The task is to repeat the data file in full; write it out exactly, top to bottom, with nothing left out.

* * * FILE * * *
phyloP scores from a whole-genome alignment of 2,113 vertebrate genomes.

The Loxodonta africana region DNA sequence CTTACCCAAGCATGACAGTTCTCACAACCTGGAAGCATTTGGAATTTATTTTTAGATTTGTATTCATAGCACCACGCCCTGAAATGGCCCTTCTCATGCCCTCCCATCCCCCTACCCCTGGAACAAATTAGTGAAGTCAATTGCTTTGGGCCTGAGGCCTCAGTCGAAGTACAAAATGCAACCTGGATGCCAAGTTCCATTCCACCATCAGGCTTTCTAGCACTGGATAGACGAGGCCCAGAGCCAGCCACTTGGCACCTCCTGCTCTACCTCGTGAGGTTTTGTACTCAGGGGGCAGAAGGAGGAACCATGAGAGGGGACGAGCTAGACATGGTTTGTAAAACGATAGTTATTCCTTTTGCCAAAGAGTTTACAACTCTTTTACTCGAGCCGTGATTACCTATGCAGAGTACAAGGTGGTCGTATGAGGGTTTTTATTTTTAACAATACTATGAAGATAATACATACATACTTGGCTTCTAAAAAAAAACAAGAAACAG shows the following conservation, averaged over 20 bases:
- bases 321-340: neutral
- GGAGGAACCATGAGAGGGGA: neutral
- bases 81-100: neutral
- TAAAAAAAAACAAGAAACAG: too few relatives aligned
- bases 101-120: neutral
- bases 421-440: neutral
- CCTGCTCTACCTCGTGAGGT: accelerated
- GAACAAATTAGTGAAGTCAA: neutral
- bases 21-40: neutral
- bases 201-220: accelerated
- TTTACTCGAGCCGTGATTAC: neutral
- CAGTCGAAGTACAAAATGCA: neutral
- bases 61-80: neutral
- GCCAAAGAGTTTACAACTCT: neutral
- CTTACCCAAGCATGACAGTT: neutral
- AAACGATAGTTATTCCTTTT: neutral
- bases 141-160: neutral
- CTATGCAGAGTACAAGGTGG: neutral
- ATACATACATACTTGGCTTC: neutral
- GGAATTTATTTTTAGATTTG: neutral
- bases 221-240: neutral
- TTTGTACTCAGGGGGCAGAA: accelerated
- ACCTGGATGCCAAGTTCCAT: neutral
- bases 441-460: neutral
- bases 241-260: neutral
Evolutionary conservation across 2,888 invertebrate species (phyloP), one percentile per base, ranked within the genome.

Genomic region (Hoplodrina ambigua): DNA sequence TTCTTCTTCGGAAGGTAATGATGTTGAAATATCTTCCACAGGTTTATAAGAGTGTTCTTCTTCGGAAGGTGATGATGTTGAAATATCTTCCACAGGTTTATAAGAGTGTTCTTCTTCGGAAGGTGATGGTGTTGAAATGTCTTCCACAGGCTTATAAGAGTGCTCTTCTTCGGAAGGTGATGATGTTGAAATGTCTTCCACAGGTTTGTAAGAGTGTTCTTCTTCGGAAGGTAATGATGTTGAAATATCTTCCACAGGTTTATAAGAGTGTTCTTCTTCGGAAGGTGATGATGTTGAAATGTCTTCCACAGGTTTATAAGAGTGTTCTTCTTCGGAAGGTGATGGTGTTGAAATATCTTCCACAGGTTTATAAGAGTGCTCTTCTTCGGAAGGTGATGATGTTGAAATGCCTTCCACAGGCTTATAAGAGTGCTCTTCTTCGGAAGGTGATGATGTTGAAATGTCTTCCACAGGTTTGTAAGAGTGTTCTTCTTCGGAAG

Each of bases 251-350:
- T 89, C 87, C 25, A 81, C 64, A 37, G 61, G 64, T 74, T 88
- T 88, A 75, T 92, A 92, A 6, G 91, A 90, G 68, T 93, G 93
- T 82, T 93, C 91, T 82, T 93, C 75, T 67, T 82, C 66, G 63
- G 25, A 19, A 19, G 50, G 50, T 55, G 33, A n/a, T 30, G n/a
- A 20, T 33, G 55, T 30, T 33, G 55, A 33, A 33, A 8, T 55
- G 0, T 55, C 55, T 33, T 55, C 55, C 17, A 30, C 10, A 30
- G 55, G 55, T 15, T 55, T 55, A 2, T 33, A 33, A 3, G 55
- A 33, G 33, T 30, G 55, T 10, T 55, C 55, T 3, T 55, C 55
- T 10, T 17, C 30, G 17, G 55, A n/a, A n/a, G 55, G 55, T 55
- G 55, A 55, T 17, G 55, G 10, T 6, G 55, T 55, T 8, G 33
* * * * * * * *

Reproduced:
phyloP scores from a whole-genome alignment of 2,113 vertebrate genomes.

The Loxodonta africana region DNA sequence CTTACCCAAGCATGACAGTTCTCACAACCTGGAAGCATTTGGAATTTATTTTTAGATTTGTATTCATAGCACCACGCCCTGAAATGGCCCTTCTCATGCCCTCCCATCCCCCTACCCCTGGAACAAATTAGTGAAGTCAATTGCTTTGGGCCTGAGGCCTCAGTCGAAGTACAAAATGCAACCTGGATGCCAAGTTCCATTCCACCATCAGGCTTTCTAGCACTGGATAGACGAGGCCCAGAGCCAGCCACTTGGCACCTCCTGCTCTACCTCGTGAGGTTTTGTACTCAGGGGGCAGAAGGAGGAACCATGAGAGGGGACGAGCTAGACATGGTTTGTAAAACGATAGTTATTCCTTTTGCCAAAGAGTTTACAACTCTTTTACTCGAGCCGTGATTACCTATGCAGAGTACAAGGTGGTCGTATGAGGGTTTTTATTTTTAACAATACTATGAAGATAATACATACATACTTGGCTTCTAAAAAAAAACAAGAAACAG shows the following conservation, averaged over 20 bases:
- bases 321-340: neutral
- GGAGGAACCATGAGAGGGGA: neutral
- bases 81-100: neutral
- TAAAAAAAAACAAGAAACAG: too few relatives aligned
- bases 101-120: neutral
- bases 421-440: neutral
- CCTGCTCTACCTCGTGAGGT: accelerated
- GAACAAATTAGTGAAGTCAA: neutral
- bases 21-40: neutral
- bases 201-220: accelerated
- TTTACTCGAGCCGTGATTAC: neutral
- CAGTCGAAGTACAAAATGCA: neutral
- bases 61-80: neutral
- GCCAAAGAGTTTACAACTCT: neutral
- CTTACCCAAGCATGACAGTT: neutral
- AAACGATAGTTATTCCTTTT: neutral
- bases 141-160: neutral
- CTATGCAGAGTACAAGGTGG: neutral
- ATACATACATACTTGGCTTC: neutral
- GGAATTTATTTTTAGATTTG: neutral
- bases 221-240: neutral
- TTTGTACTCAGGGGGCAGAA: accelerated
- ACCTGGATGCCAAGTTCCAT: neutral
- bases 441-460: neutral
- bases 241-260: neutral
Evolutionary conservation across 2,888 invertebrate species (phyloP), one percentile per base, ranked within the genome.

Genomic region (Hoplodrina ambigua): DNA sequence TTCTTCTTCGGAAGGTAATGATGTTGAAATATCTTCCACAGGTTTATAAGAGTGTTCTTCTTCGGAAGGTGATGATGTTGAAATATCTTCCACAGGTTTATAAGAGTGTTCTTCTTCGGAAGGTGATGGTGTTGAAATGTCTTCCACAGGCTTATAAGAGTGCTCTTCTTCGGAAGGTGATGATGTTGAAATGTCTTCCACAGGTTTGTAAGAGTGTTCTTCTTCGGAAGGTAATGATGTTGAAATATCTTCCACAGGTTTATAAGAGTGTTCTTCTTCGGAAGGTGATGATGTTGAAATGTCTTCCACAGGTTTATAAGAGTGTTCTTCTTCGGAAGGTGATGGTGTTGAAATATCTTCCACAGGTTTATAAGAGTGCTCTTCTTCGGAAGGTGATGATGTTGAAATGCCTTCCACAGGCTTATAAGAGTGCTCTTCTTCGGAAGGTGATGATGTTGAAATGTCTTCCACAGGTTTGTAAGAGTGTTCTTCTTCGGAAG

Each of bases 251-350:
- T 89, C 87, C 25, A 81, C 64, A 37, G 61, G 64, T 74, T 88
- T 88, A 75, T 92, A 92, A 6, G 91, A 90, G 68, T 93, G 93
- T 82, T 93, C 91, T 82, T 93, C 75, T 67, T 82, C 66, G 63
- G 25, A 19, A 19, G 50, G 50, T 55, G 33, A n/a, T 30, G n/a
- A 20, T 33, G 55, T 30, T 33, G 55, A 33, A 33, A 8, T 55
- G 0, T 55, C 55, T 33, T 55, C 55, C 17, A 30, C 10, A 30
- G 55, G 55, T 15, T 55, T 55, A 2, T 33, A 33, A 3, G 55
- A 33, G 33, T 30, G 55, T 10, T 55, C 55, T 3, T 55, C 55
- T 10, T 17, C 30, G 17, G 55, A n/a, A n/a, G 55, G 55, T 55
- G 55, A 55, T 17, G 55, G 10, T 6, G 55, T 55, T 8, G 33